Marital satisfaction and attributions for conflict among bipolar disordered persons and their spouses
Garrett-Akinsanya, Bravada Mae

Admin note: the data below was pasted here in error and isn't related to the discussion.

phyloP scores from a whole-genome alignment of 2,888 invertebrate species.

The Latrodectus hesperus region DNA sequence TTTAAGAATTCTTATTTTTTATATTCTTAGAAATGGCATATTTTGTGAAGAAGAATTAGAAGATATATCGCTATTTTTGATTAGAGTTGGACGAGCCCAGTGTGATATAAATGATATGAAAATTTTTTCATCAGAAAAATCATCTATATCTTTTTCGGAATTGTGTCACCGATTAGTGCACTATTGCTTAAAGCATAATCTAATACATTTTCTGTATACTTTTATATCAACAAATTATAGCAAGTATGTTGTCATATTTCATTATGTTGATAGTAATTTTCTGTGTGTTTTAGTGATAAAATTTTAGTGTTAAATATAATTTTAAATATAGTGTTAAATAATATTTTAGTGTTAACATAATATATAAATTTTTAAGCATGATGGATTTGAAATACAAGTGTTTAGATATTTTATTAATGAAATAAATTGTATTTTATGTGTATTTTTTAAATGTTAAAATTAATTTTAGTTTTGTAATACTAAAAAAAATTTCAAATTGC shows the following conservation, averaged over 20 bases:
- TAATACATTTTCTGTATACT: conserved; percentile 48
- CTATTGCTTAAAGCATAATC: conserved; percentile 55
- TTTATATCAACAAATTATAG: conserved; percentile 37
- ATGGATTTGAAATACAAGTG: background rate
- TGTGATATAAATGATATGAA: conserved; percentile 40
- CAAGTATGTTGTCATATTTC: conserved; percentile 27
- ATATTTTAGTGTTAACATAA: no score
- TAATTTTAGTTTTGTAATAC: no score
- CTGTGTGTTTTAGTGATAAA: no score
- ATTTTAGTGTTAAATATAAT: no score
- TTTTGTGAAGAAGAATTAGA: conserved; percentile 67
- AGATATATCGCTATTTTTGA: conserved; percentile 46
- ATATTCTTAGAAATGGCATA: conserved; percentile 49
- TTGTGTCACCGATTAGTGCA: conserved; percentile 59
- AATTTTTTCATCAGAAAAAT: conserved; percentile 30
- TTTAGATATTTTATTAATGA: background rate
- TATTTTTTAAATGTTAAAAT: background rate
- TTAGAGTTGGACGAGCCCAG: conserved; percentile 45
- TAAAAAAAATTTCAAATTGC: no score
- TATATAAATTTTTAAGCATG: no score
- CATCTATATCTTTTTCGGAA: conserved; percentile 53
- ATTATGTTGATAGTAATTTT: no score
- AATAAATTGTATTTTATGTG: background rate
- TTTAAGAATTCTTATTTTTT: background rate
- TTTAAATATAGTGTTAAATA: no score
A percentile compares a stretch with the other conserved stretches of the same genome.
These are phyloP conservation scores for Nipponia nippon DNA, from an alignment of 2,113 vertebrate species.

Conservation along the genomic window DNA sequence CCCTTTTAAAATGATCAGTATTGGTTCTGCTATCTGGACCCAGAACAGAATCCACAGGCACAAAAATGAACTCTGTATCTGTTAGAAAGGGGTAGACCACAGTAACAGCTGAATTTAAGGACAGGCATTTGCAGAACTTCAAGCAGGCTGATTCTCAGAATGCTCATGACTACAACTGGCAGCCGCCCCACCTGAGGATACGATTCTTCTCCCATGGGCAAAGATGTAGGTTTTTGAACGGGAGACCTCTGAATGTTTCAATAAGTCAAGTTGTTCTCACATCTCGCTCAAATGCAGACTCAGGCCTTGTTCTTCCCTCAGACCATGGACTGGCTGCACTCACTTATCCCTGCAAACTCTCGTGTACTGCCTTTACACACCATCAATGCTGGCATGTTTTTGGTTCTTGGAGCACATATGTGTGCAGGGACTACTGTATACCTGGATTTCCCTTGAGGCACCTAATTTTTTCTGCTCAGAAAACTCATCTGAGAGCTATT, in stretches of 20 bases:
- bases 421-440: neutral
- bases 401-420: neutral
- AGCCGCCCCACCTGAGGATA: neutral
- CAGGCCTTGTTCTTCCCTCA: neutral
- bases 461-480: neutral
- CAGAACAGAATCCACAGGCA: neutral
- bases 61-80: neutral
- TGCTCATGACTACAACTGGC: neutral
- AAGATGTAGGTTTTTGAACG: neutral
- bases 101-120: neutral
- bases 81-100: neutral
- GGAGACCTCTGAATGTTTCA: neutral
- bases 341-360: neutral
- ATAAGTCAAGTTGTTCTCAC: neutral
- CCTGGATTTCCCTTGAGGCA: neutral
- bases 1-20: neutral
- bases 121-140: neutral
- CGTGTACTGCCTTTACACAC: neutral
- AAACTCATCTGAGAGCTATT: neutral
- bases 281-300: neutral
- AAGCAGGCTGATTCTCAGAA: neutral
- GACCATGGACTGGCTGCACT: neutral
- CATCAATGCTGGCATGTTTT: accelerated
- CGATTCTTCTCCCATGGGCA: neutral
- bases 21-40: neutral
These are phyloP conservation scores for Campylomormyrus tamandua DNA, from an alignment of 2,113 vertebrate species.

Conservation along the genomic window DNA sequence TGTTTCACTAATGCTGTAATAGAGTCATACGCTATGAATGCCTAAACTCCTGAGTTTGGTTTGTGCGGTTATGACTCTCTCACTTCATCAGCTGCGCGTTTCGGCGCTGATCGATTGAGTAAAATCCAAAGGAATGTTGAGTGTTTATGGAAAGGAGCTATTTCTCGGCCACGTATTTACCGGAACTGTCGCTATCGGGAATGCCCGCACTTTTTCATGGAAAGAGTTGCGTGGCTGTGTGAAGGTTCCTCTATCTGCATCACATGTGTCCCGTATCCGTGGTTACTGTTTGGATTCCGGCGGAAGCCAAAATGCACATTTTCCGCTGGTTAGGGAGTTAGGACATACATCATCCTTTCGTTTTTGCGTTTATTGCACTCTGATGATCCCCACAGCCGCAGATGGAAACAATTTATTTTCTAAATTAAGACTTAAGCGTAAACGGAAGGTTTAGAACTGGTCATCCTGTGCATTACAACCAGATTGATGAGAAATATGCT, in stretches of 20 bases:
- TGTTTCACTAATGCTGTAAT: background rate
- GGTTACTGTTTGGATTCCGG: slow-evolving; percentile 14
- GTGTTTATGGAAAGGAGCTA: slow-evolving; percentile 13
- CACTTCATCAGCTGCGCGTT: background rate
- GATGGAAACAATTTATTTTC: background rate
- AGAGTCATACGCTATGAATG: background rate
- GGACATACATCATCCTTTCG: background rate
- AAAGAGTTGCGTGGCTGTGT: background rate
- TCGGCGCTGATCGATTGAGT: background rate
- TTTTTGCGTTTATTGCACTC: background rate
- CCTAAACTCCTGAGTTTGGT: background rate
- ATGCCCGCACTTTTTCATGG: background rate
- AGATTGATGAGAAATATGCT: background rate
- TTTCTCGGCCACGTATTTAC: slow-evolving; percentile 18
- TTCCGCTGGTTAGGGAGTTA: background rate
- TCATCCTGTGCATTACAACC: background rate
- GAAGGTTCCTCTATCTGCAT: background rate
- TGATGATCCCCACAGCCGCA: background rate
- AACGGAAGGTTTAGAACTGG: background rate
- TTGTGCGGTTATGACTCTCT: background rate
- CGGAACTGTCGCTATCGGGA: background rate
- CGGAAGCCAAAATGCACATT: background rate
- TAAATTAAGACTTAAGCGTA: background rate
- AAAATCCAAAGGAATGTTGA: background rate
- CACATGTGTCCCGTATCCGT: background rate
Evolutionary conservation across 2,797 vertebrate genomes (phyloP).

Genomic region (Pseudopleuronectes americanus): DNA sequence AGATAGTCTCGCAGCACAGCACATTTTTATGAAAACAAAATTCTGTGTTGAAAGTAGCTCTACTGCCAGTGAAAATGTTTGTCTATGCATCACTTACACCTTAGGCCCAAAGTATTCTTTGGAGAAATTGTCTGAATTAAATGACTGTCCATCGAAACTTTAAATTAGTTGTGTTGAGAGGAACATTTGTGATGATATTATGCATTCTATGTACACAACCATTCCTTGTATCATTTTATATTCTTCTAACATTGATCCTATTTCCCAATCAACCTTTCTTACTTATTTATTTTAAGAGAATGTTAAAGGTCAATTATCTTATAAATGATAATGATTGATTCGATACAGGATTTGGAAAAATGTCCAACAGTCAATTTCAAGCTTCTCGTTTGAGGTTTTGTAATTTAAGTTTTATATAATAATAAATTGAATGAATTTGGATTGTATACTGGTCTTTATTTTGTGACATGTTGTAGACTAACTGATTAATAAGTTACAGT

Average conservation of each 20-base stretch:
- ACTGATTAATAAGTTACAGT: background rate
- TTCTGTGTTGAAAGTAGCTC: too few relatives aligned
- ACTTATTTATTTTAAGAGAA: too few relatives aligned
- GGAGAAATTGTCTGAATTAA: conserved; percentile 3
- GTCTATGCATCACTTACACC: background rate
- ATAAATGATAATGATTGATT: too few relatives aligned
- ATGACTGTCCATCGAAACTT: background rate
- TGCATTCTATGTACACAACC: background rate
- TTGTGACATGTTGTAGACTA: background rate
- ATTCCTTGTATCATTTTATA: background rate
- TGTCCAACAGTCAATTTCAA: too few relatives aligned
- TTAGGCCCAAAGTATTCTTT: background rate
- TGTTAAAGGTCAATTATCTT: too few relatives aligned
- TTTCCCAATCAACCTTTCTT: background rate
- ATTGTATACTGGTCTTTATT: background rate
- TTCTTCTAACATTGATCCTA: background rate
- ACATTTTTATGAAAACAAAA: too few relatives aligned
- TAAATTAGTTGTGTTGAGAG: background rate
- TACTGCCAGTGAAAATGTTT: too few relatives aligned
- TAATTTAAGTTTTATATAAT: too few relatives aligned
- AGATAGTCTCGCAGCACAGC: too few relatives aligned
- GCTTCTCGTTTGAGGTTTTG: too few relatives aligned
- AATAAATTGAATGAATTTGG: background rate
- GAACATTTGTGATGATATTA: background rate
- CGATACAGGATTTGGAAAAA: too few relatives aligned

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Among the major affective disorders, the bipolar form of depression is one of the least examined in psychological literature. Although a propensity of etiological research currently exists in biomedical areas, a paucity of literature accompanies the investigation of the psychosocial factors that contribute to bipolar disorder. The marriages of bipolar disordered patients and their non-patient spouses are frequently conflict-laden due to the unpredictable behaviors associated with the illness. To date, no study has identified the factors that separate those bipolar depressed patient/spouse couples who successfully maintain a satisfactory relationship from those who do not. Evidence suggests that factors such as knowledge, self-blame, attributional style, and shifts in attributional styles, may differentiate levels of marital satisfaction. Thus, the purpose of the present study was to examine attributional processes related to levels of marital satisfaction among bipolar disordered patients and their healthy spouses. Five hypotheses were investigated using 60 married couples (30 bipolar depressed patient/spouse couples and 30 normal control couples), who were instructed to complete questionnaires probing attributional styles in response to one hypothetical and two actual conflict scenarios. First, it was hypothesized that patient group couples would experience lower levels of marital satisfaction in comparison to non-patient group couples. Secondly, among patient group couples, a positive correlation was postulated to exist between knowledge of bipolar disorder and the degree of marital satisfaction experienced by the couple. Third, among the patient group, couples who were more satisfied with their marriages were expected to exhibit more self-blame in response to conflict scenarios than couples who were not as satisfied. Fourth, among bipolar patients and their spouses, a positive correlation was expected between benevolent attributional styles and marital satisfaction. Finally, bipolar couples were expected to reflect a shift in their attributions according to the mood conditions presented (manic or depressed) in the conflict scenarios. It was hypothesized that larger shifts would be associated with lower levels of marital satisfaction. Results confirmed hypothesis one. Patient group couples were found to exhibit lower levels of marital satisfaction than control group couples. On the other hand, hypothesis two was not substantiated by the data. This study revealed self-blame as being directly related to marital satisfaction, but only among bipolar patients responding to the depressive scenario. In addition, control group couples exhibited more benevolent attributional styles to conflict when compared to patient group couples, yet evidence was found to suggest that being targeted may actually produce different attributional styles. Finally, a shift in attributions occurred according to mood conditions. Patients exhibited larger shifts than controls. The degree to which couples shifted in their perceptions of voluntariness or negativity of behaviors was related to the degree of marital satisfaction experienced. Implications of the findings are highlighted and particular references are made to gender differences and role-expectations.